As discussed in Part 1, we know Foreign Investors are permitted to enter IRC Section 1031 (like-kind exchange) transactions provided certain conditions are met.  The Foreign Investor can avoid (really delay) paying tax on the sale of the first property (the relinquished property), provided the Foreign Investor identifies a qualifying replacement property within 45 days of the sale and completes the purchase of the replacement property within 180 days of the sale.  But what about the 15% (of the gross sales price) non-US seller withholding tax?  Must the escrow company withhold 15% of the sales price because the seller is foreign (even though the foreign party is entering into a 1031 like-kind exchange)?  The answer is yes- 15% of the gross sales price must still generally be withheld at the time of closing, and not distributed to the Foreign Investor or to the 1031 Accommodator.  This is where 1031 transactions and the rules of FIRPTA (the Foreign Investment in Real Property Tax Act) intersect.  The Foreign Investor entering into a like-kind exchange transaction has a big problem with respect to this 15% withholding tax requirement under FIRPTA.  For IRC Section 1031 to work, the Foreign Investor must complete the purchase of the replacement property within six months, so he or she will need the 15% held by escrow back quickly, or he or she will blow the like-kind exchange and not be able to avoid the recognition of taxes on the sale relinquished property.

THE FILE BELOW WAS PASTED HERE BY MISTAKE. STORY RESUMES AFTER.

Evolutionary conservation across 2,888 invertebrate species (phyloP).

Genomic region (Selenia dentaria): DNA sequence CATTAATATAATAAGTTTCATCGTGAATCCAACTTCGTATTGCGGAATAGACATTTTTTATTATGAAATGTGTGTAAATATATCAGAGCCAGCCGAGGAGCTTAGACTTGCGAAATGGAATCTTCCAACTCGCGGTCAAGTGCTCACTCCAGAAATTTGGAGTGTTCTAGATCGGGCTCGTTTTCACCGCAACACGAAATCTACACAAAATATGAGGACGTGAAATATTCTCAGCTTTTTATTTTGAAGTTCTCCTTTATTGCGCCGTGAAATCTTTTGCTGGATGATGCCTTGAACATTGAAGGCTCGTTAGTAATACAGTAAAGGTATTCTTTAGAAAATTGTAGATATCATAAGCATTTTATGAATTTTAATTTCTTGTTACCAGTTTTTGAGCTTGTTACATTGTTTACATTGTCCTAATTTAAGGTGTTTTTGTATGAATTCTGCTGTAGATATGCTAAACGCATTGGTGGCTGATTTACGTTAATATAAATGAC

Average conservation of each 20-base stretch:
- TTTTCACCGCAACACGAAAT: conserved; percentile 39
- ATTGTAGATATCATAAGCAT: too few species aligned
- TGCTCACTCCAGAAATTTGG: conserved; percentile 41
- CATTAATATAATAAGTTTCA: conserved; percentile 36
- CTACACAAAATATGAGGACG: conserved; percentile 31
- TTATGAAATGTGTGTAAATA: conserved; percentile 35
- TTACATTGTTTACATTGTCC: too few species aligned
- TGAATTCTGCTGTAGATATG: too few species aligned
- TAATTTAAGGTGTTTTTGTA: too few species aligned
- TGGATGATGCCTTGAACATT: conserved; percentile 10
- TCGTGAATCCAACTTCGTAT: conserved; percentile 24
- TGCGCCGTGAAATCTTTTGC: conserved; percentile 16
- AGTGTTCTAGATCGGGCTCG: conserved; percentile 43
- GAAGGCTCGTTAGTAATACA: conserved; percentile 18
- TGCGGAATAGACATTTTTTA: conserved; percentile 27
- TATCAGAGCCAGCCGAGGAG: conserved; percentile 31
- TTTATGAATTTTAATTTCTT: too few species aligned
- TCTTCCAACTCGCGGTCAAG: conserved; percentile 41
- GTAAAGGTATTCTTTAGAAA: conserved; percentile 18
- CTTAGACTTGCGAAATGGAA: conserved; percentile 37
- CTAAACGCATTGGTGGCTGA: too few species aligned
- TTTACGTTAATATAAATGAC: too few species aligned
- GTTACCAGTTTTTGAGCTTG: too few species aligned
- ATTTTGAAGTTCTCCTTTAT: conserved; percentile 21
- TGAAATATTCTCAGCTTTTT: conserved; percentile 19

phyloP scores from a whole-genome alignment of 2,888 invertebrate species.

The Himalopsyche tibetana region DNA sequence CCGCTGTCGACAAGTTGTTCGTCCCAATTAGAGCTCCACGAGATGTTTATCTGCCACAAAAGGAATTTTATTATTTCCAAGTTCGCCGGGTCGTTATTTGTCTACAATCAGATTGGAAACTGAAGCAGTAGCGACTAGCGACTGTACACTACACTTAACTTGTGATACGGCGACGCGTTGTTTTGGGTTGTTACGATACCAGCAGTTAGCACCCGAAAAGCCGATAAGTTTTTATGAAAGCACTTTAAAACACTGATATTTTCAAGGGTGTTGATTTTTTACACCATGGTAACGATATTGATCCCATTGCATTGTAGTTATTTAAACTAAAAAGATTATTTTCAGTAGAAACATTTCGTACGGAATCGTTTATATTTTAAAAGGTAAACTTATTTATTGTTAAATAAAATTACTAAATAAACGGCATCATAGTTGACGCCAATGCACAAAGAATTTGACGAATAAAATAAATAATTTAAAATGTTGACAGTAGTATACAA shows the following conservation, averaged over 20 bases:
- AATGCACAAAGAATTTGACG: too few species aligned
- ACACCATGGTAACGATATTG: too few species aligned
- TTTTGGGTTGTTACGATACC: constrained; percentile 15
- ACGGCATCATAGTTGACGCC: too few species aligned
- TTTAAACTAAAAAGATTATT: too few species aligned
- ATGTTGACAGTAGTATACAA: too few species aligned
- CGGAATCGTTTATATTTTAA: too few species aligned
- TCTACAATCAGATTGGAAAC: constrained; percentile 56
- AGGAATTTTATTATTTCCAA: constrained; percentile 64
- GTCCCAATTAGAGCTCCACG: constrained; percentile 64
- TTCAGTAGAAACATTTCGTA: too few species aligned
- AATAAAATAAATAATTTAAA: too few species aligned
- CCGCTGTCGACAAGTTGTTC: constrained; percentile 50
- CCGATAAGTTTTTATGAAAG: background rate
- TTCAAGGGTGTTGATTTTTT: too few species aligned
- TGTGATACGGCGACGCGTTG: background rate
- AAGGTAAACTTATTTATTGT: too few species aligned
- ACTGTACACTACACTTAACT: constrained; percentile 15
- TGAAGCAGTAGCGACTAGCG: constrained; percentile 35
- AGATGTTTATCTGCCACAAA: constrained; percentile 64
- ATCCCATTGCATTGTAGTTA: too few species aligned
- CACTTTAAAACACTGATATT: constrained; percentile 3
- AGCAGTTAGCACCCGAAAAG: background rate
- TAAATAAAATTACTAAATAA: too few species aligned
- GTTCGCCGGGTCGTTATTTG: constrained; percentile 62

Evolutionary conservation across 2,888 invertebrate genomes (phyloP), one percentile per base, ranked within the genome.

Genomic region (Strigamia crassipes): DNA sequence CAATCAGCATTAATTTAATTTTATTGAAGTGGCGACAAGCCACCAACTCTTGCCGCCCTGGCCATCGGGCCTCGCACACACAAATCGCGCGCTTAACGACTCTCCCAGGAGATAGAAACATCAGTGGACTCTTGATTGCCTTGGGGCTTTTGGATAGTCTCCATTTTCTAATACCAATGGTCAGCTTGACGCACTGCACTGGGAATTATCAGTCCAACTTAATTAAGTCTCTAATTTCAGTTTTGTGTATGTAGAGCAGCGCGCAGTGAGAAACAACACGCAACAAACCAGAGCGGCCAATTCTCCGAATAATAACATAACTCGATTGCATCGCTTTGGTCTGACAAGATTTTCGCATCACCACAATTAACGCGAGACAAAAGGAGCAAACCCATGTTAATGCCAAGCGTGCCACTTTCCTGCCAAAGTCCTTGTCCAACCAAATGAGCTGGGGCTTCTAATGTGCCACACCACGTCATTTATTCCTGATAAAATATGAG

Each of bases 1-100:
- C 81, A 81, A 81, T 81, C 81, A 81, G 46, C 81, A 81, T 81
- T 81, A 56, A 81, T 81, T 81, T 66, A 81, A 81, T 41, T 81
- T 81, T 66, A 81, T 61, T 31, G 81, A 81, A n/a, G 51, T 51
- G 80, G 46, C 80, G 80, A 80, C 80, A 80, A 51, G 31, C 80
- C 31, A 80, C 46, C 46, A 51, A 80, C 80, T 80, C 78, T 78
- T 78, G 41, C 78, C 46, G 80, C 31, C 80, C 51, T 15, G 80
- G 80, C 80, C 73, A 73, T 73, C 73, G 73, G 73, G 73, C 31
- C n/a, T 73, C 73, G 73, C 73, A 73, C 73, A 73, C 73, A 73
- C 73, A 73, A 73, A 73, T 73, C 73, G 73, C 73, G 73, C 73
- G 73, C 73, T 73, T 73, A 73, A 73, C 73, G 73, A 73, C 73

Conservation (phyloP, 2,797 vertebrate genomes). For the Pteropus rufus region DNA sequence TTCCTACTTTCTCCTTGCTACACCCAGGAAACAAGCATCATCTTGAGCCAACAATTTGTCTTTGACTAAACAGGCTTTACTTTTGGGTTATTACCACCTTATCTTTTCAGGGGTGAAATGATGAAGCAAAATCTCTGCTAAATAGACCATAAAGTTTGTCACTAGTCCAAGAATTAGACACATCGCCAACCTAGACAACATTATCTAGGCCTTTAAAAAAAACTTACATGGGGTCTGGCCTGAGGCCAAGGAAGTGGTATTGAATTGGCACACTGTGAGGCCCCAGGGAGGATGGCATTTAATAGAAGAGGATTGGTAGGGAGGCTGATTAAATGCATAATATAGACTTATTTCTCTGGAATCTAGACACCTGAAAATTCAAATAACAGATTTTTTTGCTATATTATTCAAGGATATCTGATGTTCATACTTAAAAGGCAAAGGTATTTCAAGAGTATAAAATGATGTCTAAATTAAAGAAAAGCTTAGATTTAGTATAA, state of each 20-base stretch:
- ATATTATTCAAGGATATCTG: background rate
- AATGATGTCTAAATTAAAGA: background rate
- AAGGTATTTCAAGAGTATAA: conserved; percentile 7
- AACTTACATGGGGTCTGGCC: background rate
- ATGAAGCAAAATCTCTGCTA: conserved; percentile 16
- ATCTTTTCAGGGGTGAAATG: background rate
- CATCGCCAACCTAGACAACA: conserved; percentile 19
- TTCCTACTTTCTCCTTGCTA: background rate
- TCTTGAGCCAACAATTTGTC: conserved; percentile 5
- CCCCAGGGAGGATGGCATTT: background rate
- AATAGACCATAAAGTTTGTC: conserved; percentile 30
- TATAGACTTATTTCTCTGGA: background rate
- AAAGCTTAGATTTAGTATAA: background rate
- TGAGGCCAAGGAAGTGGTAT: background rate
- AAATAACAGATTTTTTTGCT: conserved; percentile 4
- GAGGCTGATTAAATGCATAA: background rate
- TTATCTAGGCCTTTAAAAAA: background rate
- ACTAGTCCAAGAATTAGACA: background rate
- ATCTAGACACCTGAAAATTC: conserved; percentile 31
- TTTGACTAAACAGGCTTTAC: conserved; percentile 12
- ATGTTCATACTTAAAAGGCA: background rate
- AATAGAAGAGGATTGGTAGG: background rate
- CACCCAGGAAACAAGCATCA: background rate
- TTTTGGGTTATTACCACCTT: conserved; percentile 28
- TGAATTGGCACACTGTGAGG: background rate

Consider the example below, where a Canadian couple needs their 15% back quickly, or they will owe tax on the sale of their first property.

What is the 8288-B Process?

By Michael W. Brooks

Non- US sellers of US real estate are subject to a withholding tax at time of sale (either 15% or 10% of the gross sales price). The withholding tax isn’t really a tax, it’s better thought of as a security deposit to ensure the real tax eventually is paid by the non-US person (so the IRS doesn’t have to trust the foreign seller to mail in a check from their home in Shanghai). In 98 or 99 out of 100 instances , the withholding tax amount of 15% or 10% of the sales price will exceed (and maybe greatly exceed) the actual federal income tax owed by the foreign seller (for a rough estimate of the income tax due- simply multiply the seller’s gain made on the sale x 15%). But note the normal refund process (of the withholding tax minus the real tax) requires the foreign seller to wait until January of the next calendar year to simply file a tax return to obtain the refund, and the refund itself will take a few months to arrive after the filing. So the foreign seller must sometimes wait up to a year and a half after the sale to obtain this sizable refund. The IRS Form 8288-B withholding certificate application (via an experienced tax professional because this work is tricky) offers an alternative to this absurdly long wait.

Contact Information